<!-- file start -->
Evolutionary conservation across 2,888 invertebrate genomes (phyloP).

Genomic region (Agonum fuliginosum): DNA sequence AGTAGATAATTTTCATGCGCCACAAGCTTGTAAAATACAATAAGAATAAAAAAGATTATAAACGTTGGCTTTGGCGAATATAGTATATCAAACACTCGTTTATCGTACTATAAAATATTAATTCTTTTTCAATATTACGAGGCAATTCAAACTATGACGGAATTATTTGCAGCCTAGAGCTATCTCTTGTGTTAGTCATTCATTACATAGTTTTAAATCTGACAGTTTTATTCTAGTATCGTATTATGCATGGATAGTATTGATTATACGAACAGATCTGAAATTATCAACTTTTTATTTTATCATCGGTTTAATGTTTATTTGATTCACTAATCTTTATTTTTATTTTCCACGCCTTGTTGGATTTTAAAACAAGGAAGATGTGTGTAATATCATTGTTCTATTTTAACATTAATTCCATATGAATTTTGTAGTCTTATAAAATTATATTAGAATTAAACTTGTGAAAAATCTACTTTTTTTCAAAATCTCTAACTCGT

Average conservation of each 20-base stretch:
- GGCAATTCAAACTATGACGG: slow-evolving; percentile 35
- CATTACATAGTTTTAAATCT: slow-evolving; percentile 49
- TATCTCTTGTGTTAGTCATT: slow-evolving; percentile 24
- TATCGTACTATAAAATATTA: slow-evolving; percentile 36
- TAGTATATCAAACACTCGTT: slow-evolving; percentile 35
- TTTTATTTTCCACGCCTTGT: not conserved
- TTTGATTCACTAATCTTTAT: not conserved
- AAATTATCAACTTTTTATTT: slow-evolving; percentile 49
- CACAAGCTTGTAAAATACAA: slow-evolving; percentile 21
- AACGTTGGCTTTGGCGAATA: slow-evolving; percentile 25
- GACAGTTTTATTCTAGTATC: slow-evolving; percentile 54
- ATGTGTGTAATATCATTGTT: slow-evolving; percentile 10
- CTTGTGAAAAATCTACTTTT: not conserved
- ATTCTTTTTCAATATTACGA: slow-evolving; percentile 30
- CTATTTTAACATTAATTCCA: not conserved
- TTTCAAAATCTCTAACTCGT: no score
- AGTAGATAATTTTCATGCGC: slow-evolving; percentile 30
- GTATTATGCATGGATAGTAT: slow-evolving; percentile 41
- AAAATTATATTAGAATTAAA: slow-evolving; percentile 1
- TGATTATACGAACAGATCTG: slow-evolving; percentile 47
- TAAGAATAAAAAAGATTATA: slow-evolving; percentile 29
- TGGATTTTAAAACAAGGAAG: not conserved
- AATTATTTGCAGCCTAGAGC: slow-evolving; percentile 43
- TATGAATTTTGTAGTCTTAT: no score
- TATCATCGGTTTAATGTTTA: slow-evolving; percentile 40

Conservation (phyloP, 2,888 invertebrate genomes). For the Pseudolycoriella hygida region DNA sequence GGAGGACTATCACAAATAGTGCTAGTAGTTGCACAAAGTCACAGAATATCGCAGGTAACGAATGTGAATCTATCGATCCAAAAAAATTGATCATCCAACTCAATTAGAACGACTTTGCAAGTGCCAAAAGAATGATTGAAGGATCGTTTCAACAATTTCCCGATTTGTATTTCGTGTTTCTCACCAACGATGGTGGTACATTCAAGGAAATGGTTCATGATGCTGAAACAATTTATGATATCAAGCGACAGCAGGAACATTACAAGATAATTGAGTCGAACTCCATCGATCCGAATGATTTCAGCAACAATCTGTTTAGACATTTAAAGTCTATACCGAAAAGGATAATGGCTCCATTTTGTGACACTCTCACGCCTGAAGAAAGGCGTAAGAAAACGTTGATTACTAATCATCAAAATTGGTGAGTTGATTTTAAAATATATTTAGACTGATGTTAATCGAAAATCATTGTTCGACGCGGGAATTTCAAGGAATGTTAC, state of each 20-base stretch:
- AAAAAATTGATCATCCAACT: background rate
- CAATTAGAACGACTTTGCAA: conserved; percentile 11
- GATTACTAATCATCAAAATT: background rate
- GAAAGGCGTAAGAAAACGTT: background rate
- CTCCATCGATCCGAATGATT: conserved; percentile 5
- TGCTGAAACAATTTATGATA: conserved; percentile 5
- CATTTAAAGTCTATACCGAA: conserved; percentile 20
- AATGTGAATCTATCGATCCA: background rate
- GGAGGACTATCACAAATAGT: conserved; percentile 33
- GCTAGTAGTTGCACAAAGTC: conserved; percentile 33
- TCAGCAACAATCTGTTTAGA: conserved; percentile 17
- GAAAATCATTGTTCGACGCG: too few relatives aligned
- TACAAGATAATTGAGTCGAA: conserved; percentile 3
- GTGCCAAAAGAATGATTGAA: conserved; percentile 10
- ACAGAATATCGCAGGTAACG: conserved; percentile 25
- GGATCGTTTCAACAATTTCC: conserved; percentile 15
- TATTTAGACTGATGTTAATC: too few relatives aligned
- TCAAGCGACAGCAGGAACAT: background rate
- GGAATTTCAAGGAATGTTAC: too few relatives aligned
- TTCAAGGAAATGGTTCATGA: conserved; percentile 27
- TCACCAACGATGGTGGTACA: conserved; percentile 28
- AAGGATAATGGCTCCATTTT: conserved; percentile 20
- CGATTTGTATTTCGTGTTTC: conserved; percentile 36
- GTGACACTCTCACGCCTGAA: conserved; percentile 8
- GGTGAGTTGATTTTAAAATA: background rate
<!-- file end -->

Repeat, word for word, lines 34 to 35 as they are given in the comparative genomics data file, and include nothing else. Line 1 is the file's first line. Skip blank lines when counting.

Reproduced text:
- CTCCATCGATCCGAATGATT: conserved; percentile 5
- TGCTGAAACAATTTATGATA: conserved; percentile 5